With the Science Council refusing to hear Jor-El's plan for evacuation, he and Lara decide to take their baby and escape into the Phantom Zone. Unfortunately, the criminals inside are waiting for them. Krypto saved them from being dragged in by Xa-Du, but was himself dragged in. Unseen, a red streak zips out of the Phantom Zone as they escape. Lara and Jor put Kal in a prototype evacuatory rocket run by a Brainiac intelligence. Kal is saved just as the planet is destroyed. John and Martha Kent discovered the rocket just after being to the adoption agency following a miscarriage. Seeing it as a sign, they took the child from the rocket. To throw the government off the scent of the child, John replaces the boy with a miscarried and deformed calf. Later, the Anti-Superman Army discovers the Rocket, and steal the Kryptonite Engine from it. Superman and the Legionnaires are too slow to stop them. Backup: John and Martha tried for three years to have children, but it wasn't happening. After saving up for it in vitro, the process failed and they decided to try adoption at great cost. On their way home from the agency, the Kryptonian Rocket crashed near their truck, which was caught in a snowbank.
Vndy attempts to auction off the Kryptonite engine he had them steal in the future. He has them do a task in his name in exchange for a piece of it. In the remains of COMPUTO's satellite, the Legion brings Superman back to what he had then kept as a Fortress of Solitude. They are back to prevent the Kryptonite engine from being stolen, because if the Kryptonian Rocket dies due to its absence, COMPUTO will return. The Legion's Time Bubble is out of juice, and they are attacked by Erik Drekken, from whom Saturn Woman learns that the thieves are hiding in superman's Brain.
Superman gets onto COMPUTO's satellite. The residents of New Troy realize they've been shrunk. Luthor angrily calls COMPUTO, and learns that his deal is being honoured - just not how he expected. Clark learns that COMPUTO has been to Krypton, and was known as Brainiac 1.0 - and it wants the Rocket. Rather than allow COMPUTO to destroy Kandor or New Troy, Superman steals the indestructable armour, and challenges the intelligence to a fight. Backup: Steel is a cool guy who helps people.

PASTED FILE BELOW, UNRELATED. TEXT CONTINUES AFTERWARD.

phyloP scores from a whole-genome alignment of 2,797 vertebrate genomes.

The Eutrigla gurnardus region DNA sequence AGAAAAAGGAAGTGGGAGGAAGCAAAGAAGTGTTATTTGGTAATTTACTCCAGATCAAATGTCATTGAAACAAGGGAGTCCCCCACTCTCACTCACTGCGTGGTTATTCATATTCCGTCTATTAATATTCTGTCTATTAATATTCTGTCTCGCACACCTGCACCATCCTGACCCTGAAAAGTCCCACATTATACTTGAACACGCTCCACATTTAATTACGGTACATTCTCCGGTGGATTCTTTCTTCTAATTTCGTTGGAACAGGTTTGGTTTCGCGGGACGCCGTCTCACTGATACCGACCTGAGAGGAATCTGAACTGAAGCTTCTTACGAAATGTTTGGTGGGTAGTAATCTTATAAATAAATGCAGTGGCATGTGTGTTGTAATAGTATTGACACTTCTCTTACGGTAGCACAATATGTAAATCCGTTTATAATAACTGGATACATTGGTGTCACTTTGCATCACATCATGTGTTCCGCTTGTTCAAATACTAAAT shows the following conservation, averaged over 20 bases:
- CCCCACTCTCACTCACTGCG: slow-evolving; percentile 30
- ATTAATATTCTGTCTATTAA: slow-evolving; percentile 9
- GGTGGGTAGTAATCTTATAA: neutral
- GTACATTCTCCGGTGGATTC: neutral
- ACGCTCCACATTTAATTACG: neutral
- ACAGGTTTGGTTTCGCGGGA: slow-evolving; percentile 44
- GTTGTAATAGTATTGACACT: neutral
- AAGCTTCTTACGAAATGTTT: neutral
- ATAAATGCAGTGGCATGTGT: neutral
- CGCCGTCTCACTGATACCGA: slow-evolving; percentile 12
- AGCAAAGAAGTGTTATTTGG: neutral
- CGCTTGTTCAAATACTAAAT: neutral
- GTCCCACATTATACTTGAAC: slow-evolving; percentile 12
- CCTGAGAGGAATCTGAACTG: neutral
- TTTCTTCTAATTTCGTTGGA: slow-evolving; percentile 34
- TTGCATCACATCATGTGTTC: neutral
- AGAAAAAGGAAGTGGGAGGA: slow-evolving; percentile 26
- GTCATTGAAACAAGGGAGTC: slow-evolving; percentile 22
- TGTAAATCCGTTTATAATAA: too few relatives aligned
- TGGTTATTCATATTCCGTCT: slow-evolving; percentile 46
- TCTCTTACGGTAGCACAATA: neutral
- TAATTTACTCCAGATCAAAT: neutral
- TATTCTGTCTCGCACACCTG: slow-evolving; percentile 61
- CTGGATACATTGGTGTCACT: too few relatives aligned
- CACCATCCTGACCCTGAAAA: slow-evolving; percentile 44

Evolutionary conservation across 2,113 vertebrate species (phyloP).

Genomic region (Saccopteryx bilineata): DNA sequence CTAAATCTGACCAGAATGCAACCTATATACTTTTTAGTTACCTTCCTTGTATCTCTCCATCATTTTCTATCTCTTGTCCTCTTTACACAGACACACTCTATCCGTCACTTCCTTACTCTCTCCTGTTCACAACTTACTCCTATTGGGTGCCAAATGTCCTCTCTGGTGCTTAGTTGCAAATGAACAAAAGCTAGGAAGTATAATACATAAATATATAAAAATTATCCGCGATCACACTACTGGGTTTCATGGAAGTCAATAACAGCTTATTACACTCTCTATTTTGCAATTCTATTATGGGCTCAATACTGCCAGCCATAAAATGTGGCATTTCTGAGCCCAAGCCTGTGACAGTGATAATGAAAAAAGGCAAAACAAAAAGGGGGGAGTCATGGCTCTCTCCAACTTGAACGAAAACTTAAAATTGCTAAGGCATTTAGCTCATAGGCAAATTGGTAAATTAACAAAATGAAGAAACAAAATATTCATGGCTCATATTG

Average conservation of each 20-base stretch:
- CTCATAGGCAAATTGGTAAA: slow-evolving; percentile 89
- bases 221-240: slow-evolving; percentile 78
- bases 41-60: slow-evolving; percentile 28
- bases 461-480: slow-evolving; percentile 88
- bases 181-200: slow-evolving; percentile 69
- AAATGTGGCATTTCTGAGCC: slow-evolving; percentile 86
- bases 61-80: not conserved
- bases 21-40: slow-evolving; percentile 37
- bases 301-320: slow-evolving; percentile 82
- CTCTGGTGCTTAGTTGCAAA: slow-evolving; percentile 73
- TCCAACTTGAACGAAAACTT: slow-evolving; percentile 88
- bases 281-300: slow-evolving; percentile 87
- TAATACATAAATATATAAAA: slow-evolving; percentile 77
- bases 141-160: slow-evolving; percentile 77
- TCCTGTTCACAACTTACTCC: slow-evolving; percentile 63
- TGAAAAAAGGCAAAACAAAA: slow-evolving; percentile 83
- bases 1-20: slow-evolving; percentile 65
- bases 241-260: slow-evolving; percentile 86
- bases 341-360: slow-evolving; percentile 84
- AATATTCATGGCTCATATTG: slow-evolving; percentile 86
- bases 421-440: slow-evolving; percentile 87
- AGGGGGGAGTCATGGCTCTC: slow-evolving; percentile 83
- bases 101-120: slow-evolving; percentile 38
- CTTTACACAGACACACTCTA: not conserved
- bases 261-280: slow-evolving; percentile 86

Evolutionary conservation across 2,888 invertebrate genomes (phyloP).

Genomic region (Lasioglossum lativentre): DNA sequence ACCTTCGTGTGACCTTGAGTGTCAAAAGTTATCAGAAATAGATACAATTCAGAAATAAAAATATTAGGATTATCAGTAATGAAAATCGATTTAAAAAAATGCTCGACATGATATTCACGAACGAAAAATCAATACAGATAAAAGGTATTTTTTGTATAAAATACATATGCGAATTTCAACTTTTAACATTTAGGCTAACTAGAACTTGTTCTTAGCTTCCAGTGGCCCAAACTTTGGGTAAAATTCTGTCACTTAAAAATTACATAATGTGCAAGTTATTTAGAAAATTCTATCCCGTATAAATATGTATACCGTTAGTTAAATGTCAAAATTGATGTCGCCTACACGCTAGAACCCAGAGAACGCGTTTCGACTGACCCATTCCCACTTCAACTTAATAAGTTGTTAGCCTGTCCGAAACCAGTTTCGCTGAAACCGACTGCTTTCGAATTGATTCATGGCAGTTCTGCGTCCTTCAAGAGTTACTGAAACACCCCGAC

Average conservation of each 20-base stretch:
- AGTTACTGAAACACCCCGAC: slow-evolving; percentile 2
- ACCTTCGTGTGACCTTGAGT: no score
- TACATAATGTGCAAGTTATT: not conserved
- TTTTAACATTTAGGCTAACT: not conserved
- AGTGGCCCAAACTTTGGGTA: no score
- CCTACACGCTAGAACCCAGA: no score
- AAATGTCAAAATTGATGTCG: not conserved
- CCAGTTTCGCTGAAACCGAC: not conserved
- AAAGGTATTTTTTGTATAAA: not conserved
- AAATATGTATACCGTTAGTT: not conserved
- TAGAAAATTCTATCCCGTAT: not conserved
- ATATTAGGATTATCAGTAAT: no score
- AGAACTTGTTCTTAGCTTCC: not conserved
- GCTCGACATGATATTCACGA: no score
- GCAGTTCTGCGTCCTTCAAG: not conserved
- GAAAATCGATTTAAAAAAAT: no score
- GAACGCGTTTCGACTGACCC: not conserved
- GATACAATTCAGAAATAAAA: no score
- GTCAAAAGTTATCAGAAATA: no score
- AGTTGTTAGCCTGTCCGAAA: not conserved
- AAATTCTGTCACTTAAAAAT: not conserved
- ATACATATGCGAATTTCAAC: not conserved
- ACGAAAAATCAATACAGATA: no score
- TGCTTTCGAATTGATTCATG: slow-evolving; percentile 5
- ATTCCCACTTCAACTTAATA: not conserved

Glen Glenmorgan admits that Vndy influenced him to get into this situation. Lois calls COMPUTO: Brainiac. COMPUTO admits that it is collecting worlds in order to save them from something called the Multitude. Superman saves New Troy by flicking the Kryptonian Rocket into COMPUTO's brain, and causing it to encase him in crystal, allowing him to shut down the preservation process and return his friends to Metropolis. Lex Luthor has been acting as an informant to Clark Kent all this time. Superman comes out as an alien to Metropolis and decides to use COMPUTO's satellite as a base, thanks to the rocket's technology taking over its systems. Meanwhile, Vndy recruits Maxim Zarov into his army.
- Action Comics (Volume 2) #1 -- Superman Versus The City of Tomorrow
- Action Comics (Volume 2) #2 -- Superman in Chains
- Action Comics (Volume 2) #3 -- World Against Superman
- Action Comics (Volume 2) #4 -- Superman and the Men of Steel • Hearts of Steel
- Action Comics (Volume 2) #5 -- Rocket Song • Baby Steps
- Action Comics (Volume 2) #6 -- When Superman Learned to Fly • Last Day
- Action Comics (Volume 2) #7 -- Superman's Doomsday Decision • Meanwhile...
- Action Comics (Volume 2) #8 -- The Collector of Worlds
Items: None known.
Vehicles: None known.
Weapons: None known.
- Pandora makes a cameo appearance to witness the events of this storyline, as she does every #1 issue published as part of The New 52. This is directly following her first appearance in the pages of Flashpoint. She can be seen on the train next to Jimmy and Lois while it's about to crash.
- The younger Superman presented in this story is a clear homage to the Golden Age of comics, similar to how Morrison wrote All-Star Superman as a Silver Age tribute. Superman's attitude towards fighting crime is presented the same way as it was in his first appearance.
- Action Comics (Volume 1)
- Action Comics (Volume 2)
- Adventures of Superman (Volume 1)
- Batman/Superman (Volume 1)
- DC Comics Presents (Volume 1)
- Superman (Volume 1)
- Superman (Volume 2)
- Superman (Volume 3)
- Superman (Volume 4)
- Superman/Batman (Volume 1)
- Superman Confidential (Volume 1)
- Superman: Man of Steel (Volume 1)
- Superman: Man of Tomorrow (Volume 1)
- Superman/Wonder Woman (Volume 1)
- World's Finest (Volume 1)
Links and References
- ↑ 1.0 1.1 1.2 1.3 1.4 Action Comics (Volume 2) #1
- ↑ 2.0 2.1 Action Comics (Volume 2) #2
- ↑ 3.0 3.1 Action Comics (Volume 2) #3
- ↑ Action Comics (Volume 2) #4
- ↑ Action Comics (Volume 2) #5
- ↑ Action Comics (Volume 2) #6
- ↑ Action Comics (Volume 2) #7
- ↑ Action Comics (Volume 2) #8
- ↑ Flashpoint (Volume 2) #5, see excerpt
|Origin of Superman |
The Origin of Superman is a popular concept fundamental to the Superman mythos that has received multiple treatments and iterations, usually involving significantly different versions of events.
|Superman Family Storyline|
This event or storyline is specifically related to Superman, or to members of the Superman Family. This template will automatically categorize articles that include it into the Superman Storylines category.